I’ve been reading very heavily from the “Debates in the Massachusetts Constitutional Convention 1917-1918” (particularly Volumes III and IV) — published by Wright and Potter Printing Company (the state printers) in 1920 and freely available today from Google Books — and it’s pretty fascinating for both its detailed discussions of political theory and practice and its time-capsule-like preservation of the tumultuous historical time period in which the convention occurred.
The convention was convened in early 1917, before the U.S. entered World War I and as Russia was beginning to collapse. By the time it ended in mid-1918, the U.S. intervention was in full swing — as was the Bolshevik October Revolution and the Russian Civil War. The delegates in the heat of debates toward the end of the convention could not help but be swept along by the momentous history unfolding around the world.
While there are many historical points I hope to explore more, the convention’s discussions of the Russian Revolution interested me for a first post. Just a few selections are included below.
One important Somerville delegate thought ballot initiatives were as bad as the Russian Revolution:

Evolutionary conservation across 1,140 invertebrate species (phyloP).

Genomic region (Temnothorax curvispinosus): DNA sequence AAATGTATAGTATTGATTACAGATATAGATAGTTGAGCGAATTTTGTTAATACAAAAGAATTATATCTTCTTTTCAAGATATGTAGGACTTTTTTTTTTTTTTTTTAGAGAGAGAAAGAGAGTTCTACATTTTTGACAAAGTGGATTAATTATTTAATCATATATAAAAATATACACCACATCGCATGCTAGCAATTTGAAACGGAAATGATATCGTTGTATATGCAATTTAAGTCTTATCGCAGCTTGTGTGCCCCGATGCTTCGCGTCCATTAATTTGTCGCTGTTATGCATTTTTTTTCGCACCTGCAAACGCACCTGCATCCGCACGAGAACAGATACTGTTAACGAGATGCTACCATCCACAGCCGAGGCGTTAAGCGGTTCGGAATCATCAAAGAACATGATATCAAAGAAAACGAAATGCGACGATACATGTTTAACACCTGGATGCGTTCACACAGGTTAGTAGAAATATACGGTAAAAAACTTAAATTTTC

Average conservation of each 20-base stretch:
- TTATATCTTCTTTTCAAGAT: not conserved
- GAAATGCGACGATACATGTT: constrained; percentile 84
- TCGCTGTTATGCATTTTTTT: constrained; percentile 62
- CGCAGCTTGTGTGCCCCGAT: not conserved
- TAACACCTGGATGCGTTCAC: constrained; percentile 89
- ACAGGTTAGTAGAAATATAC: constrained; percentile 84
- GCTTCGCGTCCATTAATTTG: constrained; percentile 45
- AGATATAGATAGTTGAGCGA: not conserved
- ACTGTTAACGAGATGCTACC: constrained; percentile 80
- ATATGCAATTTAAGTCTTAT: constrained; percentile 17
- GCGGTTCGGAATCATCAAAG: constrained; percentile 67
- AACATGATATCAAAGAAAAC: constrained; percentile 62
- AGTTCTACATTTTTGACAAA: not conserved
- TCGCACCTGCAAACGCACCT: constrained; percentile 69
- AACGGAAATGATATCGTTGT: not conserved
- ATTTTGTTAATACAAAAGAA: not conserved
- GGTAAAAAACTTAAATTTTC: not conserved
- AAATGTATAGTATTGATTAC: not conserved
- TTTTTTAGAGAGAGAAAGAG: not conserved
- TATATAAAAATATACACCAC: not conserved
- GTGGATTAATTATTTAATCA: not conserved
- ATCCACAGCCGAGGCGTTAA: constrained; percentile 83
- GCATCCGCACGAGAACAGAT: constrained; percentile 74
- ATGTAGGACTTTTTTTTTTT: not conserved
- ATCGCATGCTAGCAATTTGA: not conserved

Mr. Underhill (Somerville): I may be unduly alarmed. The initiative and referendum are not in operation in Massachusetts as yet, and possibly the recent publicity given to the chief backer of the initiative and referendum, Mr. Hearst, and his newspapers may cause the people of Massachusetts to pause and consider whether anything advocated by that gentleman or his newspapers is for the best interest of the community, and it will be defeated. But, sir, if it should be adopted, I should like to remind you that since the Convention passed the initiative and referendum, we have had an illustration of the will and rule of the majority, in Russia. We have had an example of popular government without restraint and without restrictions, which could occur in Massachusetts as well as in Russia. And, sir, it seems to me that if we are going to open the doors wide, we are going to have every demagogue from Cape Cod to the Berkshire Hills telling the people “All you have got to do now is to vote for a homestead and the Government the State or the municipality is going to give it to you.”